Great Britain still preserved with the continent. As the concurrence, and even the co-operation of Prussia was necessary for this purpose, to her were these intimations first addressed. By a most unaecountable infatuation, and inveig ed by motives which it were charity not to characterize, she was not long in acceding to those fatal measures, which, ere many months elapsed, proved the cause of her own down, fall. She took forcible possession of the king's German dominion;, and excluded the British flag from her own ports, and from others to which her power or influence extended.

Previously however to the court of Berlin proceeding to this extremity, it was not consistent with Buona. parte'* policy that his intentions on the subject should remain secret. It was, on the^ contrary, very generally rumoured, and as generally credited by the best-informed persons in the north of Europe, that the French ruler would proceed to the immediate execution of this longthreatened measure. He was, at the time, sure of Prussia: Denmark offered yet a feeble obstacle to his wishes; it was to overawe her that he next turned his attention. To engage her by fair or foul means to shut the ports of her German provinces, and to attempt to obstruct the commerce of England in its passage through the Sound, was the next step in his restless career. This was announced in no unintelligible terms, by the many official and unofficial agents, which his active diplomancy employed jn every court of Europe: the public newspapers were sometimes made the expounders of his will upon these ti pics.

* A more copious statement of the-e, will of course be given in our account of {miiiuuientnry busiucss and debates in liiOU.

papers

The court of Denmark could nut be the last informed of what was passing; her uwn intert-sts, and the desire of Buonaparte, that she should at once learn his determination, and the success he had met with in binding Prussia to it, speedily put her in possession of what she was to ex ect. She took the alarm. In hopes, perhaps, of obtaining some cjn«olatofy information, or in the stili mare delusive expectation of deriving sonic assistance by which to aver' the impending storm, count BtrnstorfF. the Danish minister for foreign affairs, undertook a journey to Berlin. That court, divided as it hid been, for some months, be. tween the honest but feeble endeavours of one minister, and the infamous intrigues of another, to regulate its concerns according to their respective views, had not yet thrown itself into the gul) h from which it was never to arise. Its final and official consent to Buonaparte's proposal bad not been given. He indeed knew what he had to depend upon; but the well-intentioned part of the Prussian ministry was still in hopes of preserving their own and their country's honour. To these men, count Rernstortf directed liis attention—on them his hopes rested; and as they did not despair of maintaining their own independence, they allowed hrm to believe that they would assist in the support of that of Denmark. He accordingly did not hesitate to assert, that" Denmark would resist any attempt upon her independence, from whatever quarter it came. At that time, possibly, he believed it, and the events of the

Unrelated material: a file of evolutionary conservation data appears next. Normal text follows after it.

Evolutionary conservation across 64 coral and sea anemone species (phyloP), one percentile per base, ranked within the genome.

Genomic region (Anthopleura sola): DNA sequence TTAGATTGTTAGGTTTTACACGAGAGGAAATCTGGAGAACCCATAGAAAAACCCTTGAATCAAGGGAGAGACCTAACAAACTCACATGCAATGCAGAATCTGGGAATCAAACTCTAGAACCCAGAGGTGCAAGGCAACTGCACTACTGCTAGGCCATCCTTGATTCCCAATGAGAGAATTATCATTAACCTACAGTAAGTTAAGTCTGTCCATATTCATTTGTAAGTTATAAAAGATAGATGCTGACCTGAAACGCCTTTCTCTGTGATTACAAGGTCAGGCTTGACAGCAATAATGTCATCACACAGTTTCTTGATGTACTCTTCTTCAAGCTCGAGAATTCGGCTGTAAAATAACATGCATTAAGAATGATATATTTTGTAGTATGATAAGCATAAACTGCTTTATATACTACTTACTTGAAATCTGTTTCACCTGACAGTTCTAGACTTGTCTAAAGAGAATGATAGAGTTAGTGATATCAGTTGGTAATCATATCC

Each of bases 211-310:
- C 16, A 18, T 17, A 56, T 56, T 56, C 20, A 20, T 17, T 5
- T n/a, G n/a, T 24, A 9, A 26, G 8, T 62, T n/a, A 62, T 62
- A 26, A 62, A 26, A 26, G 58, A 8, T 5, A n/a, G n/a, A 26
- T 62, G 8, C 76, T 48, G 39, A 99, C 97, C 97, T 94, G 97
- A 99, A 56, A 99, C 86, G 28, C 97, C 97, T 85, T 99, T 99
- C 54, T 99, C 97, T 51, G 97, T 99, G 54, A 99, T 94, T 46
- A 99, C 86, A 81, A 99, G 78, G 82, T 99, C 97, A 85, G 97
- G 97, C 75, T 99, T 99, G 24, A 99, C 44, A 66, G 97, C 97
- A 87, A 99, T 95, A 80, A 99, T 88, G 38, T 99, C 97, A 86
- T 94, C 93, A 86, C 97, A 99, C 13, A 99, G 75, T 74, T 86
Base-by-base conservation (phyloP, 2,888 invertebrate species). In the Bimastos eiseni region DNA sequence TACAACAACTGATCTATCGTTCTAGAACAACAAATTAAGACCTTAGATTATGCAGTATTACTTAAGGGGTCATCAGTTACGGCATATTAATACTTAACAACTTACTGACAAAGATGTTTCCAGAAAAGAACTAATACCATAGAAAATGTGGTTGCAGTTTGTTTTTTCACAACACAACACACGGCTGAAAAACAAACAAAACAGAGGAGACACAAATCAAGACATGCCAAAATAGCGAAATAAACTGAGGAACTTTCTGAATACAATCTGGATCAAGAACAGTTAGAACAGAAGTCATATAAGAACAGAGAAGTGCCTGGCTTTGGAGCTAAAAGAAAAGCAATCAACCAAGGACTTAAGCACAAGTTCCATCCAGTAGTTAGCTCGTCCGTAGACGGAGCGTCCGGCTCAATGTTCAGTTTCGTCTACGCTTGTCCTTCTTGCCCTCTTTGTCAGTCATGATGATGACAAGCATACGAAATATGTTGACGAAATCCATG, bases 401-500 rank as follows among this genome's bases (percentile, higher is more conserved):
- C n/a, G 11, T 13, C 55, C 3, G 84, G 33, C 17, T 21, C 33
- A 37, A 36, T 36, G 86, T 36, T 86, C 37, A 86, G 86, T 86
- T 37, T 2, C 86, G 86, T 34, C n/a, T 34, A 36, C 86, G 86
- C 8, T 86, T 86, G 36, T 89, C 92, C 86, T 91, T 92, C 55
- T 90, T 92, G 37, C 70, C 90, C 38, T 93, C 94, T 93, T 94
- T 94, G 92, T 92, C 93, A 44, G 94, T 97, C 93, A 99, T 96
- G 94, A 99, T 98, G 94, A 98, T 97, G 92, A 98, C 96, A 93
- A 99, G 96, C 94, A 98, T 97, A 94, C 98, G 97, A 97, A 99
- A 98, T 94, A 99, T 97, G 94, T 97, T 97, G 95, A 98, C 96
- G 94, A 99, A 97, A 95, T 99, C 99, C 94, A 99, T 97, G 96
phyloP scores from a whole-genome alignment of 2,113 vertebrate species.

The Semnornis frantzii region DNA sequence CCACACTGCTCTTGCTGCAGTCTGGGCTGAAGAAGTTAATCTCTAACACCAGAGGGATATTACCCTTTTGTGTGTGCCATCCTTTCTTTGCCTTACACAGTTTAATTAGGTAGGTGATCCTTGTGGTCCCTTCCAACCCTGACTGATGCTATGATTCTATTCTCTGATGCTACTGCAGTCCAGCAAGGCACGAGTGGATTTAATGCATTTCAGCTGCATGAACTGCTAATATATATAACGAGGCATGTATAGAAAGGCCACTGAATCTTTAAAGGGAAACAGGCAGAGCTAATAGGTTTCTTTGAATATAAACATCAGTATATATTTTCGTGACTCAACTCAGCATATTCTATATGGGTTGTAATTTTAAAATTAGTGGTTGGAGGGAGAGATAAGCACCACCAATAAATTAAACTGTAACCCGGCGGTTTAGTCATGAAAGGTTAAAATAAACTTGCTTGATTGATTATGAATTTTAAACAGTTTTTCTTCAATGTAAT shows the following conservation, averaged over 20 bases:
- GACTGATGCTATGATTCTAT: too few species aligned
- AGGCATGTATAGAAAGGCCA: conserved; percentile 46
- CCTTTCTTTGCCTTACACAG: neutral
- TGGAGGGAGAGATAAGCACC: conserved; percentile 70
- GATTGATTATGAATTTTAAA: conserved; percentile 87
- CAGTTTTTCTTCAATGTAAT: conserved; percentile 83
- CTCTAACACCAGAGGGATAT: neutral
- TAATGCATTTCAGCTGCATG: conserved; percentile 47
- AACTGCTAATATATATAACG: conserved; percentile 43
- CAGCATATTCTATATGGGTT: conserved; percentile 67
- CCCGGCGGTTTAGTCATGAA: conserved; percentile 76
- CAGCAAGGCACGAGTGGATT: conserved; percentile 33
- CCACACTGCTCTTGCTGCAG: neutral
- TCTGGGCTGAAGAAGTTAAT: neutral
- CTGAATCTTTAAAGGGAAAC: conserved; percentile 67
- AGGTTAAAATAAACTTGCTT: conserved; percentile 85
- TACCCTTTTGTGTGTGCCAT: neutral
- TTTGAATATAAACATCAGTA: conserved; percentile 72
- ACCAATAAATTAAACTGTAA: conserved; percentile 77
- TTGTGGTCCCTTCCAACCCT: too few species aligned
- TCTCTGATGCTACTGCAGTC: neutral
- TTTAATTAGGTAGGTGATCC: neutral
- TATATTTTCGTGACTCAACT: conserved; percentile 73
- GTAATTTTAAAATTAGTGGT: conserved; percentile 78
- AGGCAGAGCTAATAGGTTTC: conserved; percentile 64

summer of 1806, rather tended to confirm him in this belief. The battle of Jena, however, and its immediate consequences, dissipated the delusion. Then Buonaparte became the absolute disposer of all the north and north-east of Germany: he placed garrisous in the I lans towns; he violated the neutrality of the Danish territory, and assumed, for the winter, a position so bordering upon it, held himself, and by his agents, such language, and authorized acts of such magnitude, that there could no longer remain, in the mind of any unprejudiced man, a doubt as to his future intentions. Th« first of these portentous acts was issued, as soon as the suspension of military operations allowed of a moment's repose. It was his decree of the 21st of November, declaring the British isles to be in a state of blockade, and rendering the circumstance of this pretended blockade being violated by any neutral vessel, a ground of legal capture against such vessel. The nature and extent of this decree have been developed in another part of this work; it is sufficient, therefore, to state here, that without individualizing am/, it was a virtual declaration of hostility airiinst every neutral power that was in habits of commercial intercourse with Great Britain. If his means of giving full effect to this decree did not equal the injustice on which it was founded, no inference could thence be drawn in favour of its admissibility. It might be fortunate for neutral nations, that these means were not commensurate to the disposition thus shewn of abusing them; but the intention, although in some instances harmless for want of the power of realizing it, did not the le*s indicate a hostile

mind,